I feel home at the range here, at 10 Acres Bistro. Part of their menu change on a seasonal basis, and it makes visiting every once in a while different. When they source straight from the farm, some of what’s offered for meals are on a limited basis. And they arrive at the table all dressed up with only one place to go–my stomach! I find the Fall season offers a lot more delectable delights than the late Winter, but it all depends.
One time I went here was for one of the Victoria Film Festival‘s launch party for their guide. That was years ago and was held at the other side of the venue. That is, including the bar section and The Oyster Bar, I heard it’s all run under the same banner known as The Commons. Another time was for a chance to meet Linda Blair, of The Exorcist fame. I enjoy how different spaces in this venue can be used for any occasion. Normally, it’s a date place; it’s a quiet and cozy environment.
Post-Halloween, I’m not sure what I want to do next. Thankfully, the season is not over with Last Chance Productions bringing Evil Dead the Musical to town November 3rd and 4th to the Metro Theatre! You can click here to buy tickets. I mentioned them in an article last year about them finally coming to town, and this show is worth revisiting since it’s bloodier than Rocky Horror. As with live theatre, there will always be refinement. It’s not often audiences get sprayed than toss stuff in celebration of a scene in the latter.
Honestly, I should not have to leave my hometown of Victoria, BC to have some spooky fun. Usually, I’m tempted to go to Vancouver so I can enjoy Fright Nights at Playland. With this island community, a few events are more or less going to be the same year-after-year. Sadly, Rocky Horror Show fits under this bill as with slightly different Corn Mazes and variations of the Haunted House to navigate through. To get the route you want on Ghostly Walks requires getting a specific tour guide. What I want to experience are the special one-off’s. This garden city is home to an annual theatre production at Craigdarroch Castle which Launch Pad Theatre Company is doing a great job.
About four years ago, the Royal BC Museum (RBCM) experimented with the idea of making a Night at the Museum style fun and having a party like none other — perhaps inspired the film of the same name. Other museums around the world offer something similar, and they are usually geared for the whole family than adults to enjoy. There are even a few which get a touch academic. The articles I read online about these events often makes me think I should travel to check these other options but I always hold back, hoping my town’s museum can offer something similar. In what I’ve experienced at RBCM’s Night Shift, the organizers do a great job. They also touch up a few of their permanent exhibits to get into the spirit.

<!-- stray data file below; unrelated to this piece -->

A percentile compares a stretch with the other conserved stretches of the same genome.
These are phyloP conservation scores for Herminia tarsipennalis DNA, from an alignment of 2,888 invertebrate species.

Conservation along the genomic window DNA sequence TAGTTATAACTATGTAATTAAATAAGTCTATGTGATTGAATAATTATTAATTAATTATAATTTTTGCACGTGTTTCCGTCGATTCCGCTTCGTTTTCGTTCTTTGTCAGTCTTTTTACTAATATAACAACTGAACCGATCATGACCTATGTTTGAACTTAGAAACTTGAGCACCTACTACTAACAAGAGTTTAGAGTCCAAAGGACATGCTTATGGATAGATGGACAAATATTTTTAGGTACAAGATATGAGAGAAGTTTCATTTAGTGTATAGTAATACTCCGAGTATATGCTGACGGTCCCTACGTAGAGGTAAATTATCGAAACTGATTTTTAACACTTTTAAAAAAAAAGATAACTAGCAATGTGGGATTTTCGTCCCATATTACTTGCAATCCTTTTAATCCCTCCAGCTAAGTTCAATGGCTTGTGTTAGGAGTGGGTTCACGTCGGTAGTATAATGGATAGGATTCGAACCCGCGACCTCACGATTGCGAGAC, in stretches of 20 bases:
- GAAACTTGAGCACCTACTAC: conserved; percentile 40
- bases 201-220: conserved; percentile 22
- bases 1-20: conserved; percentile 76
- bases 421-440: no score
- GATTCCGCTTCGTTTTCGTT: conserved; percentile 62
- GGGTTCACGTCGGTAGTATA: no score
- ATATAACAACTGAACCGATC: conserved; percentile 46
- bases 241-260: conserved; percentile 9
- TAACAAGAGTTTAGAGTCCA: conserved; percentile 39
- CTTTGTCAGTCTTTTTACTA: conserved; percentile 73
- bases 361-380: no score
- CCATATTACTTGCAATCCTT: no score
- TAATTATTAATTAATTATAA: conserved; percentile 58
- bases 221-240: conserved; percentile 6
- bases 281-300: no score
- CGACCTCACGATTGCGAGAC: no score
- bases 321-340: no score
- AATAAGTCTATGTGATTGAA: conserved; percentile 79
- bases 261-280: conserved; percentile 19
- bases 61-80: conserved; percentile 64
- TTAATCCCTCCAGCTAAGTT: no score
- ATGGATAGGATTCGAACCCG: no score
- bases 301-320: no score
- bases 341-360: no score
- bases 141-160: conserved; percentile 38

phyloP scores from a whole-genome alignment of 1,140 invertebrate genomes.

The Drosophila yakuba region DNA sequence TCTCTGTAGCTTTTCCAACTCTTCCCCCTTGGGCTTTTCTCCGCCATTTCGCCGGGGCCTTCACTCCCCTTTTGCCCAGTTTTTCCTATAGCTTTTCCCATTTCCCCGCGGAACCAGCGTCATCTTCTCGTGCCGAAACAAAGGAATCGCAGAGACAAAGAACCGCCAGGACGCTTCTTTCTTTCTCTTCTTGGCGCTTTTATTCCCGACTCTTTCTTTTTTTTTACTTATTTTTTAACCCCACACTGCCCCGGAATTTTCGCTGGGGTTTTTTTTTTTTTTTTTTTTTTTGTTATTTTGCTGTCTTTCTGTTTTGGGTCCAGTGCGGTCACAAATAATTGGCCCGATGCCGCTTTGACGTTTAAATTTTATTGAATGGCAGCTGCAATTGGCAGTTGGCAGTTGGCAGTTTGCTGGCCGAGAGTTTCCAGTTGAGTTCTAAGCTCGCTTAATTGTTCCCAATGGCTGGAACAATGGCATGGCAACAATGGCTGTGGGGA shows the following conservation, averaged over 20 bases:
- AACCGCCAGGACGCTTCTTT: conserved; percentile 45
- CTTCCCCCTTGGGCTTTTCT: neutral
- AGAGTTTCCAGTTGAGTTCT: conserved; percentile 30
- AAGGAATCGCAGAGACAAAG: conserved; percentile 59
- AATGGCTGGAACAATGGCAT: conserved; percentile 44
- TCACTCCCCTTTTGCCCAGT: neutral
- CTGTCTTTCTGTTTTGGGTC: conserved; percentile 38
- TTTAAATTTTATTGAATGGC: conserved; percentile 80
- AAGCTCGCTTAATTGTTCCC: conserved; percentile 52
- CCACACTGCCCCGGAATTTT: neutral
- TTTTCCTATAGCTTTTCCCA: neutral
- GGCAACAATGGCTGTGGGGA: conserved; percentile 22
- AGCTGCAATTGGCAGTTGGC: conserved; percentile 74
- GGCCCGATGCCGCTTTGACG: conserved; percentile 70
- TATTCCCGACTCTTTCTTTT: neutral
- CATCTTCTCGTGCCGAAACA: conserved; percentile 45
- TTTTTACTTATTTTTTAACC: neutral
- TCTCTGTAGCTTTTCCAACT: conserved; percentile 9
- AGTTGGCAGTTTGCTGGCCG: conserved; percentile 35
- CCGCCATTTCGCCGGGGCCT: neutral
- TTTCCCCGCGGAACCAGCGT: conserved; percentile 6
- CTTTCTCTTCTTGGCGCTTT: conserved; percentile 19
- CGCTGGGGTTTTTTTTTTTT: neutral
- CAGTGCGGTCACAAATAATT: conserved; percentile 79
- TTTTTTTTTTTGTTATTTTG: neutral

The Two Hungry Blokes is not gone. I just have to be more devious in my approach to record and later reveal content from James. We still head out to have a random bite from time to time. For a guy who claims he’s leaving the scene, he’s not doing a good job. He still wants to express what he thinks about a restaurant, its service, its decor or the food to me. He simply no longer wants to write about it, which is fine, and I do not have to put my fingers into my ears and say, “la la la,” to ignore him. Instead, I’ll might as well take notes of his thoughts and report it. Yes, I can find workarounds.
In this Halloween guide, he never said I can not repost his list from our other blog otakunoculture.com here. I present our picks for this year’s local island festivities. Most, I have acquire tickets to, others, I don’t know if I want to take James along anyways. He was a buzzkill (see my report here) when he wanted to join me for the first event on my list. I also have to note for James picks, I went to one and he was nowhere. Did he go phantom on me? Continue reading →
Although the Royal BC Museum‘s evening party for this upcoming All Hallow’s Eve is sold out, people interested in this festival will no doubt have to plan far in advance for next year’s Nightmare at the Museum. Interest for this event has been very heavy, and Kim Gough, one of the staff’s event coordinators, reveals that the goal of expanding interest in this archive’s collections in a fun evening event is achieved.
“The best connection that was there for this time of the year seemed to be about the Victorian period’s fixation on dying [in reference to our first event],” said Gough, “Fixation may not be the right word but it was certainly an important part of that culture.”
In previous events, the gallery held a faux Victorian style séance. That was led by actors and they were probably more in line with the Victorian séances that were conducted at the time. There were probably more people out to make some money. While Sir Arthur Conan Doyle, creator of Sherlock Holmes, wanted to believe, Harry Houdini was out to disprove the impossible. This escape artist believed any competent magician can muster the illusion. These two frequently clashed over what is truly paranormal.